PMQs review: an unhappy return for Cameron

An irritable PM failed to land any significant blows on Ed Miliband.

The first PMQs of the new parliamentary term was not one that David Cameron will want to remember. From the start, he was tetchy, irritable and, as a result, largely unpersuasive. Rather than attacking the reshuffle as a "shift to the right", Ed Miliband chose to brand it the "no change reshuffle", highlighting the PM's failure to move George Osborne.

In response, Cameron declared: "I don't want to move my Chancellor, he can't move his shadow chancellor." Given Osborne's status as the most unpopular member of the cabinet, it was an odd boast. Earlier, referring to a report by the Daily Mail's Andrew Pierce that Miliband "is the the one who always buys coffee for Balls", Cameron sarcastically remarked that it showed how "assertive and butch" the Labour leader was. It was an odd jibe that pandered to his reputation as a bully and, at a time when the country is in recession, showed a lack of seriousness.

On the economy, Cameron pointed out that private sector employment had risen by 900,000 in the last two years (a misleading claim since 320,000 of those jobs were created under Labour) but with forecasters agreed that unemployment will rise significantly next year as public sector job cuts intensify, he won't be able to use this boast for long.

Another notable moment came at the end when Labour MP John McDonnell, who represents Hayes and Harlington, asked Cameron to confirm that there will be no third runway at Heathrow while he leads his party. Cameron replied that he wanted to reach cross-party agreement on the future of aviation policy, but added: "I will not be breaking my manifesto pledge". It was the clearest confirmation we've had that while no third runway will be built this parliament, it remains a serious option for the future.

David Cameron faced Ed Miliband today at the first PMQs of the new parliamentary term. Photograph: Getty Images.

George Eaton is political editor of the New Statesman.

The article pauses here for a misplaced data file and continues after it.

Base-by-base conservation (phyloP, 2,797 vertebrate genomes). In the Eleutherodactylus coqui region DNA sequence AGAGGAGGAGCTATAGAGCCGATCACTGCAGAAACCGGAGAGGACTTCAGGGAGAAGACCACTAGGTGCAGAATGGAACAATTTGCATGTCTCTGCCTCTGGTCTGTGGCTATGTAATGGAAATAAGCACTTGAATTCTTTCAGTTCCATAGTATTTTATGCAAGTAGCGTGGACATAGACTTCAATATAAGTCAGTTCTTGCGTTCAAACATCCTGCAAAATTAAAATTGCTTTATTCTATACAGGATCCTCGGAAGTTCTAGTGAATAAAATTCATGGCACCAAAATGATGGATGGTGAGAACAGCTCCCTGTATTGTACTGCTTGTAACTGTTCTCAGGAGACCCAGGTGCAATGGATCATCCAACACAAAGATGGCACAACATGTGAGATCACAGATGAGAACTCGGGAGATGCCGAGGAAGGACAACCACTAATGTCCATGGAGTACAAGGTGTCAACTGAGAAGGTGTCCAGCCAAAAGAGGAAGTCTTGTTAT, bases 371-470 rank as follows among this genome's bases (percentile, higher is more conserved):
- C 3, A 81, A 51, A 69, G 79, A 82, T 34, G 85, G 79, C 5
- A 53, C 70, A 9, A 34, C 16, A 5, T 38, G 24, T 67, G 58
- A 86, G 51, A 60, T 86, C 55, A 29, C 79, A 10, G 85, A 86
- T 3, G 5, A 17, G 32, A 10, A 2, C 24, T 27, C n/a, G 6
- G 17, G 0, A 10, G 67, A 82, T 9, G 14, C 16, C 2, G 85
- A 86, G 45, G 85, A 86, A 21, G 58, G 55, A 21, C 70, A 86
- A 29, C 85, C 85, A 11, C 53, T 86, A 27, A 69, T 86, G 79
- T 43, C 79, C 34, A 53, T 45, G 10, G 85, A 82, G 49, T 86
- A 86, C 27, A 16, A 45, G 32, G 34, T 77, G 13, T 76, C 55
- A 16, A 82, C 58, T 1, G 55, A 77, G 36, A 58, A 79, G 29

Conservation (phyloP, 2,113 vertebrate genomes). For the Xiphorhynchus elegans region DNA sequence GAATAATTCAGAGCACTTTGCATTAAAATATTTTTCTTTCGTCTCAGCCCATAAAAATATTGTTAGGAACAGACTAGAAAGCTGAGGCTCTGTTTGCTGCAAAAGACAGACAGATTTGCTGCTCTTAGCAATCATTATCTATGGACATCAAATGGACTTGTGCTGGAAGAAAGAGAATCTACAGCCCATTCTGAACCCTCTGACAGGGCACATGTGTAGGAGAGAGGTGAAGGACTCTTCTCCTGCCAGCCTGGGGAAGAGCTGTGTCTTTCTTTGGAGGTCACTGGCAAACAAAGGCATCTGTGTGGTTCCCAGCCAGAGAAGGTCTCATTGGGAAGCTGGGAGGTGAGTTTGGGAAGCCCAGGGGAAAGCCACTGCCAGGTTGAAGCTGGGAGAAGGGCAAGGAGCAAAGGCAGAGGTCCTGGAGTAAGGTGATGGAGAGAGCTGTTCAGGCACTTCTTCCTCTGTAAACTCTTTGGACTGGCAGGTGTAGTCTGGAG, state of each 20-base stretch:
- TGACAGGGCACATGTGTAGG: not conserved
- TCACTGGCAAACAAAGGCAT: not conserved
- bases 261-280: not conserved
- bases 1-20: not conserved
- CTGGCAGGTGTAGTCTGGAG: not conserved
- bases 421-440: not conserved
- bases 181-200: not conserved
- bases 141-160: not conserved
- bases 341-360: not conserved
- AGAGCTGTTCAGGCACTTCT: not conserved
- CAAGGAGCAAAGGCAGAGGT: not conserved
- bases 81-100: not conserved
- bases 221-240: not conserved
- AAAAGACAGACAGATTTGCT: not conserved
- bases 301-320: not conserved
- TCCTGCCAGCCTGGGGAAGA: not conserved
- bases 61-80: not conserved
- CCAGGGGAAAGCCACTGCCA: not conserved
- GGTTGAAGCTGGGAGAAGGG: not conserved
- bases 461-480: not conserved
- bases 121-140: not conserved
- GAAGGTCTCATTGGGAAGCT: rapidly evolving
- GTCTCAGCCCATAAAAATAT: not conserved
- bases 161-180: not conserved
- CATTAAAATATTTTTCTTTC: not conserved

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Could Jeremy Corbyn still be excluded from the leadership race? The High Court will rule today

Labour donor Michael Foster has applied for a judgement. 

If you thought Labour's National Executive Committee's decision to let Jeremy Corbyn automatically run again for leader was the end of it, think again. 

Today, the High Court will decide whether the NEC made the right judgement - or if Corbyn should have been forced to seek nominations from 51 MPs, which would effectively block him from the ballot.

The legal challenge is brought by Michael Foster, a Labour donor and former parliamentary candidate. Corbyn is listed as one of the defendants.

Before the NEC decision, both Corbyn's team and the rebel MPs sought legal advice.

Foster has maintained he is simply seeking the views of experts. 

Nevertheless, he has clashed with Corbyn before. He heckled the Labour leader, whose party has been racked with anti-Semitism scandals, at a Labour Friends of Israel event in September 2015, where he demanded: "Say the word Israel."

But should the judge decide in favour of Foster, would the Labour leadership challenge really be over?

Dr Peter Catterall, a reader in history at Westminster University and a specialist in opposition studies, doesn't think so. He said: "The Labour party is a private institution, so unless they are actually breaking the law, it seems to me it is about how you interpret the rules of the party."

Corbyn's bid to be personally mentioned on the ballot paper was a smart move, he said, and the High Court's decision is unlikely to heal wounds.

 "You have to ask yourself, what is the point of doing this? What does success look like?" he said. "Will it simply reinforce the idea that Mr Corbyn is being made a martyr by people who are out to get him?"